65. quack = doctor
66. under wangers = blokes undies.
67. clock = face
68. gut ache = feeling sick or belly ache
69. lug hole = ear
70. greb = bogey

Also, speaking of proper English. The Yorkshire accent is most like the old English language so it's the other accents that are further removed from the original way of speaking English.
*Thinx he will stick to the american way of saying things... though hes not very good at that either, and its the only language he knows! *

This is turning into a fun thread though I have to say!

the funny part is that some of the time you used more english slang to explain english slang!

Study this a while and I will be ready to go down to the English Pub down the street and actually understanding what they are saying!

Yes... theres a real english pub down the street from me... I think every english person in Southern California goes there too Big Laugh Smilie
Moderator Smilie Young people, please be warned: some of these expressions could be offensive if used incorrectly or in some regions. Please do not start using them unless you are sure of their meaning and context.
Absolutely me old china, any problems give me a bell on the dog, and I'll nip straight down the frog and put your gregory straight.
Don't worry Alyssa, there are a lot of expressions there that I would only put in this thread. I wouldn't use them elsewhere in the forum or actually use them in normal conversation even in this thread.

Anyway, I have some more here.

1. old fogey = old person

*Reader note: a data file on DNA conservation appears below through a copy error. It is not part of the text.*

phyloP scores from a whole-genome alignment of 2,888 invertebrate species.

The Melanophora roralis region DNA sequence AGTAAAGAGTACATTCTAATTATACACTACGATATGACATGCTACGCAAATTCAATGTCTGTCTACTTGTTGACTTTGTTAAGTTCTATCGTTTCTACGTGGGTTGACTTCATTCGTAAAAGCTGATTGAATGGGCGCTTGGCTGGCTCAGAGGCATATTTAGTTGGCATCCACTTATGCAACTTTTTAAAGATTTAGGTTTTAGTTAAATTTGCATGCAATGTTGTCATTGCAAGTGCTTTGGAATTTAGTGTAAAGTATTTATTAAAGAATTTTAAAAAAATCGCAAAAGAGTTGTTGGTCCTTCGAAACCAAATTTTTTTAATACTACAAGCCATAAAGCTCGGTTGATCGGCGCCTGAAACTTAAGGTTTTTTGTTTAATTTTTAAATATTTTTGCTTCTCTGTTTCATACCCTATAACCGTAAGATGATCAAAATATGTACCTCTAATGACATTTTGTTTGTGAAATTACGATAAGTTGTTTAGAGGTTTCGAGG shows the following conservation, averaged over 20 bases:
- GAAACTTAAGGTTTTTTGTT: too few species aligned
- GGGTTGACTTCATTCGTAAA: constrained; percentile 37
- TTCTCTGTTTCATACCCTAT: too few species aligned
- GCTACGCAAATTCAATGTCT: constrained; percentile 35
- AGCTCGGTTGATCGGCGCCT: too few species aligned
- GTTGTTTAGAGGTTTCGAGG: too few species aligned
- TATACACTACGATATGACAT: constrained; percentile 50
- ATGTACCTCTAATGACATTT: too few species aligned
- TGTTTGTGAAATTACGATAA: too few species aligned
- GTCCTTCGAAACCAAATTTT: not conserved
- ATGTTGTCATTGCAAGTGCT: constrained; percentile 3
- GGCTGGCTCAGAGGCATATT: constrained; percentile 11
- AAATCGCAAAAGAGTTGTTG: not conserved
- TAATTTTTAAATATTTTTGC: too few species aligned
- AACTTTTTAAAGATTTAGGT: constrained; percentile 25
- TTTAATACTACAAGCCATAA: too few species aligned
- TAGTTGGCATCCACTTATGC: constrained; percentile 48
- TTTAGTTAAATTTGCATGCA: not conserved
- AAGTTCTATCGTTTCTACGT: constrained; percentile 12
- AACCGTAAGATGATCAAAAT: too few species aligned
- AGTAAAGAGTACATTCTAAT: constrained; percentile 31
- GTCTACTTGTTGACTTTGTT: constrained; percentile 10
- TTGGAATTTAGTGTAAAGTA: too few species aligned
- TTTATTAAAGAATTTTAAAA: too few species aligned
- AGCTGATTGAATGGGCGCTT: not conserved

2. codger = old person
3. blow his stack = lose his temper big time.
4. sarny = sandwich
5. troff = eat
6. bodged up = messed up
7. neck it = drink it
8. can't see the wood for the trees = used when you are looking for something, can't see it but it's right in front of you.
9. They're neither long shorts or short longs = peddle pushers
10. blower = telephone
11. daft apeth (pronounced as ape with "eth" on the end) = daft in a soft and funny way, clumsy.
12. Great lumax = same as above, I often call my dogs this.
13. Saunter = walk leisurely
14. pants = load of rubbish. Used to describe the quality of something like a film or music track.
15. toff = rich, snotty snob
16. chill = relax
17. hooter = nose
18. stench = bad smell
19. reeks = smells bad
20. plonker = silly person, normally used light heartedly.
21. tension sheet = bubble wrap
22. perishing = very cold
23. up the duff = pregnant

Gimli! I noticed how much slang was used to describe what other slang words meant. Might have done it a bit myself too LOL.